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proof of permaculture's longevity, resilience and success?  RSS feed

 
Tim Flaus
Posts: 17
Location: Moss Vale, Southern Highlands, NSW, Australia
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Gidday

I spend alot of time reading about permaculture on websites and in books. Probably more time that I should. There is something I have noticed that concerns me a little and I was hoping for some discusion on the matter.

It seems to me that the Permaculture community is rich with ideas. Lots of people are experimenting, building this, testing that. Many provide detailed rationales for their ideas. Lots of people would say that they are providing solutions to specific problems such as lack of water, slope, nutrient deficiencies, energy management and so on. Some people go to the trouble of documenting in detail the initial construction of their solution with the aim of providing information to the those that are interested and may have a similar problem that requires a similar solution. It's all great, ideas flying around, people testing things out all in the name of developing sustainability.

So what is my problem? I am concerned about how we as a community of like minded people measure and determine the success of an idea.

Most of my observations lead me to believe that once an idea has met the "proof of concept" test it is deemed successful and then curiously shelved. Ideas are implemented such as building swales on a sloping block to improve water retention or some other terrific permaculture idea is implemented, the photographs are taken a blog writen and we all say how wonderful, gee that is some real good permaculture going on there. As time passes the idea becomes background, a new idea has taken the spot as the next great thing and the blog changes focus. What of the old idea?

There seems to be very little out there that demonstrates longevity, resilience and in my mind success. I want to see example of successful permaculture solutions. Concepts that have proven their value and quality beyond their initial implementation. I am more interested in seeing a plot of land that has been cultured for at least five years, preferably 10 or 20 years using permaculture principles. If the same ideas and concepts are still in operation and can be seen to be improving yeild and managing sustainability then I think we have proof of success.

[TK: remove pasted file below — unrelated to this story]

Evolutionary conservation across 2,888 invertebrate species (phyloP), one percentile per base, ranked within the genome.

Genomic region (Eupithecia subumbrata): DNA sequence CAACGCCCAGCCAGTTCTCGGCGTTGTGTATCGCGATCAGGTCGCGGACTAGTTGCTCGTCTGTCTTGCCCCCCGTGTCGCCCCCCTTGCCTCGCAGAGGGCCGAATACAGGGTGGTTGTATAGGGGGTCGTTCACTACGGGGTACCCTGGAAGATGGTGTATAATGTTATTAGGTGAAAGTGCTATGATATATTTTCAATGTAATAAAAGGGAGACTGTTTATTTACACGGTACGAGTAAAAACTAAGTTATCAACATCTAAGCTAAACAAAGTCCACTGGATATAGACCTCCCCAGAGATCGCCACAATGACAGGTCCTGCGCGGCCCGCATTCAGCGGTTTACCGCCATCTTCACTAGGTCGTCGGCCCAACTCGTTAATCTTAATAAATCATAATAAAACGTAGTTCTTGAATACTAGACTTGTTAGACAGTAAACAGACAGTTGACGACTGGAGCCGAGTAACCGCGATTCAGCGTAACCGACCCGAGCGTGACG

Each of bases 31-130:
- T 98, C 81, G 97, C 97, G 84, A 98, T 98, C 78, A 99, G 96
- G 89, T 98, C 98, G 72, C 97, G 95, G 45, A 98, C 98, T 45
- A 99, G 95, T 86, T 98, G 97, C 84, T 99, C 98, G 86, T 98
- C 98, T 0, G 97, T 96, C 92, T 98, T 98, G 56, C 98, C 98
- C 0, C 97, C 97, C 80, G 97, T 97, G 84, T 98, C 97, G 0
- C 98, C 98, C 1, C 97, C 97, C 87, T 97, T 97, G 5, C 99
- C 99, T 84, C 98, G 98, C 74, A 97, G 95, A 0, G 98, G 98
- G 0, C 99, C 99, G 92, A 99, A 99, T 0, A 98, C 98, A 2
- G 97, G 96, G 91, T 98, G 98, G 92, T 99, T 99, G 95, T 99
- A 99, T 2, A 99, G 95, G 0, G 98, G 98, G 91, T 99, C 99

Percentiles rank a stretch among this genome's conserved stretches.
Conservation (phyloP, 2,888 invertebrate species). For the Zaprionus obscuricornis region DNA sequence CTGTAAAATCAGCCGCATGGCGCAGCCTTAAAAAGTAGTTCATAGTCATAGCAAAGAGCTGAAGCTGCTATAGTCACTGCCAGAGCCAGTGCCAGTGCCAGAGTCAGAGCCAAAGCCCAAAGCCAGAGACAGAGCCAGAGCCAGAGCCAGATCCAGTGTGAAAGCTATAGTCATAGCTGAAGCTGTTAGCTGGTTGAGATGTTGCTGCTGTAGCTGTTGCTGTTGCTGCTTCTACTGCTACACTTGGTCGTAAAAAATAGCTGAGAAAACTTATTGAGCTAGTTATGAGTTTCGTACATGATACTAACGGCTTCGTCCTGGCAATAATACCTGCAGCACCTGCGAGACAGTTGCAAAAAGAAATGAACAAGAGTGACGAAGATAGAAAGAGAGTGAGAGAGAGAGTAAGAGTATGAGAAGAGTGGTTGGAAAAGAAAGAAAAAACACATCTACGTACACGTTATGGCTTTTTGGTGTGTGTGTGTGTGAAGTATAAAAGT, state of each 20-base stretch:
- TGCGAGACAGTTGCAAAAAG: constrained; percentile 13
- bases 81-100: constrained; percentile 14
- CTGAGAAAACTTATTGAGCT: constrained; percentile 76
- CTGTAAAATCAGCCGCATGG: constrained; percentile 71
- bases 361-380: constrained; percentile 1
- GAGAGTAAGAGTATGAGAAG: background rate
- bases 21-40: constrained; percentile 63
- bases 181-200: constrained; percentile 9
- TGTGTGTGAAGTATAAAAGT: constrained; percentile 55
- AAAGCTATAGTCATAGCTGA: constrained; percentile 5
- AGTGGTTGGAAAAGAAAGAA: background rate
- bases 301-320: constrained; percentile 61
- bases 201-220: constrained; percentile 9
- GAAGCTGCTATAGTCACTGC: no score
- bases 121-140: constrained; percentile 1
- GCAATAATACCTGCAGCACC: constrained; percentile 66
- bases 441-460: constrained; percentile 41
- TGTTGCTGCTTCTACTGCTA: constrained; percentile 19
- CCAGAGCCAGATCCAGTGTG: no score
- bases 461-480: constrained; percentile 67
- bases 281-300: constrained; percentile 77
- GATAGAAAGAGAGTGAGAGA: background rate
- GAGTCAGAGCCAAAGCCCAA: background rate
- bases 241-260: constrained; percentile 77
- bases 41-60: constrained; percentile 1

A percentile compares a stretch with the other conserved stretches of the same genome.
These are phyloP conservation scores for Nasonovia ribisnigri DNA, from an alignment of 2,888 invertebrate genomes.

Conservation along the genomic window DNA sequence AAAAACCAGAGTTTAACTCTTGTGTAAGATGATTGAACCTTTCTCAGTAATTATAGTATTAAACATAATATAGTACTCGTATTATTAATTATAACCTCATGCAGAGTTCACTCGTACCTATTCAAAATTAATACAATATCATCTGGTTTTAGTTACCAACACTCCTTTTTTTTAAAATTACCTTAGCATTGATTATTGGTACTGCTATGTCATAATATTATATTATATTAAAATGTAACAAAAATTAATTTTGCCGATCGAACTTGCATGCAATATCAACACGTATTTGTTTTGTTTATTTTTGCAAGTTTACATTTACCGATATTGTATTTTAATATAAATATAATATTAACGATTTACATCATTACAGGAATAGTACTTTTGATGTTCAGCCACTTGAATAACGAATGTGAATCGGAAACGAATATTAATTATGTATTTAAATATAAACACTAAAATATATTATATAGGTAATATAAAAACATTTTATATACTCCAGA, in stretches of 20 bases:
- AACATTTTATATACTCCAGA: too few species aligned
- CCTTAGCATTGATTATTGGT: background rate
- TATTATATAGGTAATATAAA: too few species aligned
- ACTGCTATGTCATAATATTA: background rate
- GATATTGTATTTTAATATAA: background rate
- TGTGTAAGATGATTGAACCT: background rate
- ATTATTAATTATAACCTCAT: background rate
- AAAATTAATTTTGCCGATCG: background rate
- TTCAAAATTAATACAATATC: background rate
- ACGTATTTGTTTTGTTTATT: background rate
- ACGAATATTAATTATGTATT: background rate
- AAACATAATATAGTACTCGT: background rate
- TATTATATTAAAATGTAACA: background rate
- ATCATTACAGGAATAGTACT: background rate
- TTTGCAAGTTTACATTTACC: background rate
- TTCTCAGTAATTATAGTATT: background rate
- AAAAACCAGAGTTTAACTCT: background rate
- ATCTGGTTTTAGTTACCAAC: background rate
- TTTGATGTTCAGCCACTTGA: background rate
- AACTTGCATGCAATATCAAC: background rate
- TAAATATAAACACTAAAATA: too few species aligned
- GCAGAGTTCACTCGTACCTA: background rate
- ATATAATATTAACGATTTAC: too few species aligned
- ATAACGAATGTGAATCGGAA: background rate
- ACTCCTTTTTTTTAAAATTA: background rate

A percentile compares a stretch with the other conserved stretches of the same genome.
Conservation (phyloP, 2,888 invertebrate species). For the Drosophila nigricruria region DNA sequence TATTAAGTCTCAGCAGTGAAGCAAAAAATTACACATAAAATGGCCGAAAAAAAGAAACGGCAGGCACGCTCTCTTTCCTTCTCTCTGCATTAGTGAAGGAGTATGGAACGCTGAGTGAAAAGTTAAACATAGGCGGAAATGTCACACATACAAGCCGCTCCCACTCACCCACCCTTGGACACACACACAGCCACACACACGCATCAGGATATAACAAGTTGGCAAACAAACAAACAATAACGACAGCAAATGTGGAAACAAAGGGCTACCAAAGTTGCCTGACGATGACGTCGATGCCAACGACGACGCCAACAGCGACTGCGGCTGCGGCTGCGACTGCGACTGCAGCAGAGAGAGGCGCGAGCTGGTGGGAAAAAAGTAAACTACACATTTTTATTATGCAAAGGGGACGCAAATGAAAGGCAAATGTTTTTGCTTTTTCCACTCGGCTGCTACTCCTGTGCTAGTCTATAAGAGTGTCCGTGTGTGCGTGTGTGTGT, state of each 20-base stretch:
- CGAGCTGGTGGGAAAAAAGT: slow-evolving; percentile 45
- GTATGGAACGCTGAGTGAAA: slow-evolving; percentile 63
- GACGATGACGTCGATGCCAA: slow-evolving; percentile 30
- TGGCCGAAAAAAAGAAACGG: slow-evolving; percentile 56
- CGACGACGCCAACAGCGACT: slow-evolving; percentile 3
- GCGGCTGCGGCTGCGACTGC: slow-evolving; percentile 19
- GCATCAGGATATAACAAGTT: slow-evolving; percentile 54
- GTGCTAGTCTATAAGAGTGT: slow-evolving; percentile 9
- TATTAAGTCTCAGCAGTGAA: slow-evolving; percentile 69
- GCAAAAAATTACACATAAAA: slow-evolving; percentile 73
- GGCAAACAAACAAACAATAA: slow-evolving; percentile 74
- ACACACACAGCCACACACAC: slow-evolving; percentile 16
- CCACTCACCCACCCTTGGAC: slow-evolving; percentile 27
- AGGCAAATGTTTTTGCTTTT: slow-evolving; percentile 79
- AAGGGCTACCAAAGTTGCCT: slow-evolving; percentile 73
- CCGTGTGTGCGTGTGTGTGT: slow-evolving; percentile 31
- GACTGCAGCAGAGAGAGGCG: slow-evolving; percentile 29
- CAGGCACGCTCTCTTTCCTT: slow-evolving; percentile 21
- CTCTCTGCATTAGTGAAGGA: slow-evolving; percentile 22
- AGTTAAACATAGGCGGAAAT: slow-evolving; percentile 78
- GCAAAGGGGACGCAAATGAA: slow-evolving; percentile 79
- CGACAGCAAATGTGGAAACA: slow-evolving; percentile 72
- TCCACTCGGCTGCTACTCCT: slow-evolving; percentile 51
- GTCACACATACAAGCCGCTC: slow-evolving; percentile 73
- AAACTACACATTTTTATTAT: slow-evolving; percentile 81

I think we don't see so much of this because people are keen and eager at the start, they have learnt something new and they are excited about the possibilities it presents them. Then get going on it, it works in theory or in isolation from the system they really live in and away they go building, digging, planting and telling us all about it. As time passes the novalty wears off. A new idea comes and away we go again. I'm not really critisising this approach I'm guilty of it too. We all love the new and shiny. But do we fall into the same trap that I seem to be seeing in lots of areas these days. Any innovation is rewarded above any proven conventional approach. innovation drives the economy, regardless of its effect, regardless of its capacity to impove. It is of course unsustainable.

I'd like to see old permaculture, wise old gaffers that have been doing it for years writting up their blogs and taking photos. Maybe their too busy.

What do ya reckon??

Tim

What do ya reckon?
 
Jami McBride
gardener
Posts: 1948
Location: PNW Oregon
26
books chicken duck food preservation forest garden hugelkultur trees
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Awh Tim, I feel your pain and so do others of like personality who crave documentation.